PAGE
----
In summary, using multiple approaches involving the genome-wide gene profiling assay, cultured cells, and animal models, we show for the first time to our knowledge that VEGF-B is a potent apoptosis inhibitor. VEGF-B rescues neurons from apoptosis in both the retina and brain without causing undesired angiogenesis. Moreover, the survival effect of VEGF-B is achieved by inhibiting the expression of the BH3-only protein and other apoptotic/cell death–related genes via VEGFR-1. VEGF-B appears to be the first member of the VEGF family that has a potent antiapoptotic effect but lacks general angiogenic activity. VEGF-B thus could potentially provide a new therapeutic option for treating different types of neural degenerative diseases.
Microarray analysis. Mouse aortic artery SMCs were isolated and cultured as described previously (50). SMCs were grown to 80% confluence and synchronized by overnight serum starvation followed by stimulation with human VEGF-B167 (100 ng/ml) for 6 hours in a hypoxic (1% oxygen) condition. Total RNA was isolated using the TRIzol reagent (Invitrogen) followed by RNeasy Mini Kit (QIAGEN) purification according to the manufacturer’s instructions. Total RNA (10 μg) was subjected to cDNA preparations using Cy3-dUTP or Cy5-dUTP (Amersham Biosciences) and an oligo-dT primer. Microarray assay was performed using the Whole Mouse Genome Oligo Microarray (Agilent Technologies). This array is composed of 41,534 (60-mer) oligonucleotide probes representing more than 41,000 mouse genes and transcripts compiled from a broad sequence collection. For the first slide, the VEGF-B167–treated cDNA was labeled with the Cy3 fluorescent dye, and the control cDNA was labeled with the Cy5 fluorescent dye. For the second slide, the VEGF-B167–treated cDNA was labeled with the Cy5 fluorescent dye, and the control cDNA was labeled with the Cy3 fluorescent dye. The whole experiment, including the treatment of the SMCs with VEGF-B167, was repeated independently twice. Thus, 4 Agilent slides were used, and 4 sets of original signals were obtained with each RNA sample. Two-tailed Student’s t test was used for the statistical analysis of the expression data. The threshold of differential gene expression was set at greater than 2-fold upregulation or 50% downregulation of the genes. Functional grouping of the differentially expressed genes was performed using several different tools, including WebGestalt (http://bioinfo.vanderbilt.edu/webgestalt) and Ingenuity Pathways Analysis (https://analysis.ingenuity.com/pa/login/login.jsp).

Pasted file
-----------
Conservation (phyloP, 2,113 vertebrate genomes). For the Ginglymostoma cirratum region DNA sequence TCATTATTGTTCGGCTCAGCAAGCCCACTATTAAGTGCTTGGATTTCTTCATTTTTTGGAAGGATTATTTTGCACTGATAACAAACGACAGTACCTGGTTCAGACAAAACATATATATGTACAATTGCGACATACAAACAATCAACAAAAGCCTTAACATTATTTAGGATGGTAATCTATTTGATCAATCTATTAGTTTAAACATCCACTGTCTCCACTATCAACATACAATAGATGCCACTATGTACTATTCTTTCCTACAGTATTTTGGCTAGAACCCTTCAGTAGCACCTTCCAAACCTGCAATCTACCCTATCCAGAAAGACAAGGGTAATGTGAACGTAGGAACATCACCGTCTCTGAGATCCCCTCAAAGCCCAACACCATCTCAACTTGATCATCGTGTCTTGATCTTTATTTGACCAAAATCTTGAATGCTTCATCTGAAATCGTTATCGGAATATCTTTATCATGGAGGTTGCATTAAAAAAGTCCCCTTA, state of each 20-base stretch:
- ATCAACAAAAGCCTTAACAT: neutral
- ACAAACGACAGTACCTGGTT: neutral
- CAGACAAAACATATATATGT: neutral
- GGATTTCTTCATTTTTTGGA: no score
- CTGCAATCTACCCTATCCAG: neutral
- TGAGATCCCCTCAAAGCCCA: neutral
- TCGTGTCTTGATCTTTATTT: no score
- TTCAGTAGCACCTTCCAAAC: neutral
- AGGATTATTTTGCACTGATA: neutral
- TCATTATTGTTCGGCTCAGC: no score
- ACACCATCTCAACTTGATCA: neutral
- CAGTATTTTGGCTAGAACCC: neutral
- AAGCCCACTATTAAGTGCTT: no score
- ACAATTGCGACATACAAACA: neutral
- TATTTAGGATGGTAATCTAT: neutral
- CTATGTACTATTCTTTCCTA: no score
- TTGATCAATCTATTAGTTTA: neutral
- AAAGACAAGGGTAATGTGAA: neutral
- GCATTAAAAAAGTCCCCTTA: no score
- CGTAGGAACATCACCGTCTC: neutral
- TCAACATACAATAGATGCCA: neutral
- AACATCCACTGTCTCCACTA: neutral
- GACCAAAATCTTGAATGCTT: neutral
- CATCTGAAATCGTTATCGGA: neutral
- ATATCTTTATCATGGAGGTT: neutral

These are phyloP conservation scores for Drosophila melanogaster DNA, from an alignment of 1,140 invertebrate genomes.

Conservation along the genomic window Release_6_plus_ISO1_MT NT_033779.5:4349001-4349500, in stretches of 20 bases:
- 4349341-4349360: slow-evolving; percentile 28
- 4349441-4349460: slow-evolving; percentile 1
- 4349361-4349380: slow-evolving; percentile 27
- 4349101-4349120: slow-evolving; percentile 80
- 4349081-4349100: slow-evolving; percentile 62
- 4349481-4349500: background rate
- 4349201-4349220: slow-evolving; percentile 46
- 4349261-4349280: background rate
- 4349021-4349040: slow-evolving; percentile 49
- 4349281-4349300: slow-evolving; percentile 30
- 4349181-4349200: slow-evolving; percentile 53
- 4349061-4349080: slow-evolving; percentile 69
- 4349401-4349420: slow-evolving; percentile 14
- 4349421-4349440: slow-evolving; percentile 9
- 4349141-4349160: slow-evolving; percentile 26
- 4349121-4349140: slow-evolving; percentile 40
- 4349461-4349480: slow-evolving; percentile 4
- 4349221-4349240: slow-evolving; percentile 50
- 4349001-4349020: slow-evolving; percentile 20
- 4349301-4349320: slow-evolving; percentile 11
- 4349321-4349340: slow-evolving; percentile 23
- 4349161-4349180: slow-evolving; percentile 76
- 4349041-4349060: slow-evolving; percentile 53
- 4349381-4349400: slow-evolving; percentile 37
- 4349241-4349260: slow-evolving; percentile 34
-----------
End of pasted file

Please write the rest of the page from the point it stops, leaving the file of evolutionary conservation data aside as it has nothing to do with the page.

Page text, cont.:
Cell culture, cell viability, Bmf overexpression, and real-time PCR assay. Cells of the rat RGC-derived cell line RGC5, the immortalized rat retinal pericyte cell line (TR-rPCT), and the immortalized rat retinal Müller cell line (TR-MUL) were cultured in DMEM containing 10% FBS and 1% penicillin/streptomycin at 33°C with 5% CO2. The immortalized rat retinal capillary endothelial cell line (TR-iBRB) and the bEnd.3 cell line derived from the transformed mouse cerebral cortex endothelial cells were cultured in DMEM supplemented with endothelial cell growth factors (1-033484; Roche Diagnostics). For the viability assay, RGC5 cells were starved in serum-free medium for 3 days. The cells were then seeded in 96-well tissue culture plate (BD Biosciences) and allowed to attach for 24 hours in serum-free medium. The medium was then replaced with 100 μl of serum-free medium supplemented with recombinant human VEGF-B167 protein (100 ng/ml). Serum-free medium with 100 ng/ml BSA was used as a negative control. Cell culture medium with 10% FBS was used as a positive control. All the experiments were performed in triplicate. Cell viability was evaluated using the MTT method according to the manufacturer’s protocol (MTT Cell Viability Assay Kit; Invitrogen) at different time points. After lysis of the cells, the formazan dye was quantified by measuring the absorbance at 540 nm using a photometer (Multiscan EX Microplate Photometer; Thermo Electron Corp). The mouse Bmf expression construct was a kind gift from Andreas Strasser at The Walter and Eliza Hall Institute of Medical Research, Parkville, Victoria, Australia. The DNA plasmid was transfected into the RGC5 cells using the FuGENE Transfection Reagent (Roche Diagnostics) according to the manufacturer’s instructions. Apoptosis of the transfected cells was analyzed 2 days after transfection. For VEGFR-1 neutralizing antibody (R&D Systems) treatment, the RGC5 cells were treated with the antibody at 500 ng/ml overnight, followed by VEGF-B recombinant protein treatment at 100 ng/ml for 6 hours. For the real-time PCR assay, total RNA was isolated using the RNeasy Mini-kit (QIAGEN) according to the manufacturer’s instructions. Three micrograms of total RNA was used for cDNA synthesis using the SuperMix Kit (Invitrogen) and used for the real-time PCR reaction using an ABI Prism 7500 HT Sequence Detection System (Applied Biosystems). All experiments were performed in triplicate and repeated at least twice. Primers used are listed in Supplemental Table 1.